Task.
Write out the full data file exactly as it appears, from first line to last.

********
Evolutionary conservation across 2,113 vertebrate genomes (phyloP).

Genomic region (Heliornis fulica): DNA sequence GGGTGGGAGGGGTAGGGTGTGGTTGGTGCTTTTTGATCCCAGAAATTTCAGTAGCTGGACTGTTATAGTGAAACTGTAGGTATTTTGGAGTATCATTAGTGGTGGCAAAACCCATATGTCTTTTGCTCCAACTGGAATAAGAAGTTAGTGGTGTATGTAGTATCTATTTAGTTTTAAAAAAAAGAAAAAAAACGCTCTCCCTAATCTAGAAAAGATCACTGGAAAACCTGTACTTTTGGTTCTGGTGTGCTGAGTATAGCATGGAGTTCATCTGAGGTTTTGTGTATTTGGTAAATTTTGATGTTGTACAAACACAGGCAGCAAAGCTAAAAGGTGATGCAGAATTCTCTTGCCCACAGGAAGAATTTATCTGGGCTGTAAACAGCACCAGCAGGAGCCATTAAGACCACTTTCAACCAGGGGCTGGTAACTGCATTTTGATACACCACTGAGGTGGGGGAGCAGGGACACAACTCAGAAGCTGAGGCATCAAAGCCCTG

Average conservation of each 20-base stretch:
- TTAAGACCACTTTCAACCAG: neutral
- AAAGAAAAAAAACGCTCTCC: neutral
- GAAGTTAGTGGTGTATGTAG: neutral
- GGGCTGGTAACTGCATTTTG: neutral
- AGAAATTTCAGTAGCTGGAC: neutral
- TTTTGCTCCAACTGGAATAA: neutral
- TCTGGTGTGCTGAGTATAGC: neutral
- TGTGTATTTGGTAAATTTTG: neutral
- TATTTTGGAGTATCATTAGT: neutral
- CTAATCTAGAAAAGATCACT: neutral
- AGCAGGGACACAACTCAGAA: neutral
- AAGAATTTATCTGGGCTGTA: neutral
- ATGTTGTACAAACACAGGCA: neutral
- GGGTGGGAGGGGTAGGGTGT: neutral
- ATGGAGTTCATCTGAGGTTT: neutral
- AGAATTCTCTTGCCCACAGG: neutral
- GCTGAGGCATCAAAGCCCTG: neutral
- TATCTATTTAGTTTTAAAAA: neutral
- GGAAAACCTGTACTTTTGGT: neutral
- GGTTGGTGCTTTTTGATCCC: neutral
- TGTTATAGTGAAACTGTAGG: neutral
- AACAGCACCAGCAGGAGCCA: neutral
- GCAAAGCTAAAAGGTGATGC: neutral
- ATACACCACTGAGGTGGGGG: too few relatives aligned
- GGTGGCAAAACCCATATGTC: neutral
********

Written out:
Evolutionary conservation across 2,113 vertebrate genomes (phyloP).

Genomic region (Heliornis fulica): DNA sequence GGGTGGGAGGGGTAGGGTGTGGTTGGTGCTTTTTGATCCCAGAAATTTCAGTAGCTGGACTGTTATAGTGAAACTGTAGGTATTTTGGAGTATCATTAGTGGTGGCAAAACCCATATGTCTTTTGCTCCAACTGGAATAAGAAGTTAGTGGTGTATGTAGTATCTATTTAGTTTTAAAAAAAAGAAAAAAAACGCTCTCCCTAATCTAGAAAAGATCACTGGAAAACCTGTACTTTTGGTTCTGGTGTGCTGAGTATAGCATGGAGTTCATCTGAGGTTTTGTGTATTTGGTAAATTTTGATGTTGTACAAACACAGGCAGCAAAGCTAAAAGGTGATGCAGAATTCTCTTGCCCACAGGAAGAATTTATCTGGGCTGTAAACAGCACCAGCAGGAGCCATTAAGACCACTTTCAACCAGGGGCTGGTAACTGCATTTTGATACACCACTGAGGTGGGGGAGCAGGGACACAACTCAGAAGCTGAGGCATCAAAGCCCTG

Average conservation of each 20-base stretch:
- TTAAGACCACTTTCAACCAG: neutral
- AAAGAAAAAAAACGCTCTCC: neutral
- GAAGTTAGTGGTGTATGTAG: neutral
- GGGCTGGTAACTGCATTTTG: neutral
- AGAAATTTCAGTAGCTGGAC: neutral
- TTTTGCTCCAACTGGAATAA: neutral
- TCTGGTGTGCTGAGTATAGC: neutral
- TGTGTATTTGGTAAATTTTG: neutral
- TATTTTGGAGTATCATTAGT: neutral
- CTAATCTAGAAAAGATCACT: neutral
- AGCAGGGACACAACTCAGAA: neutral
- AAGAATTTATCTGGGCTGTA: neutral
- ATGTTGTACAAACACAGGCA: neutral
- GGGTGGGAGGGGTAGGGTGT: neutral
- ATGGAGTTCATCTGAGGTTT: neutral
- AGAATTCTCTTGCCCACAGG: neutral
- GCTGAGGCATCAAAGCCCTG: neutral
- TATCTATTTAGTTTTAAAAA: neutral
- GGAAAACCTGTACTTTTGGT: neutral
- GGTTGGTGCTTTTTGATCCC: neutral
- TGTTATAGTGAAACTGTAGG: neutral
- AACAGCACCAGCAGGAGCCA: neutral
- GCAAAGCTAAAAGGTGATGC: neutral
- ATACACCACTGAGGTGGGGG: too few relatives aligned
- GGTGGCAAAACCCATATGTC: neutral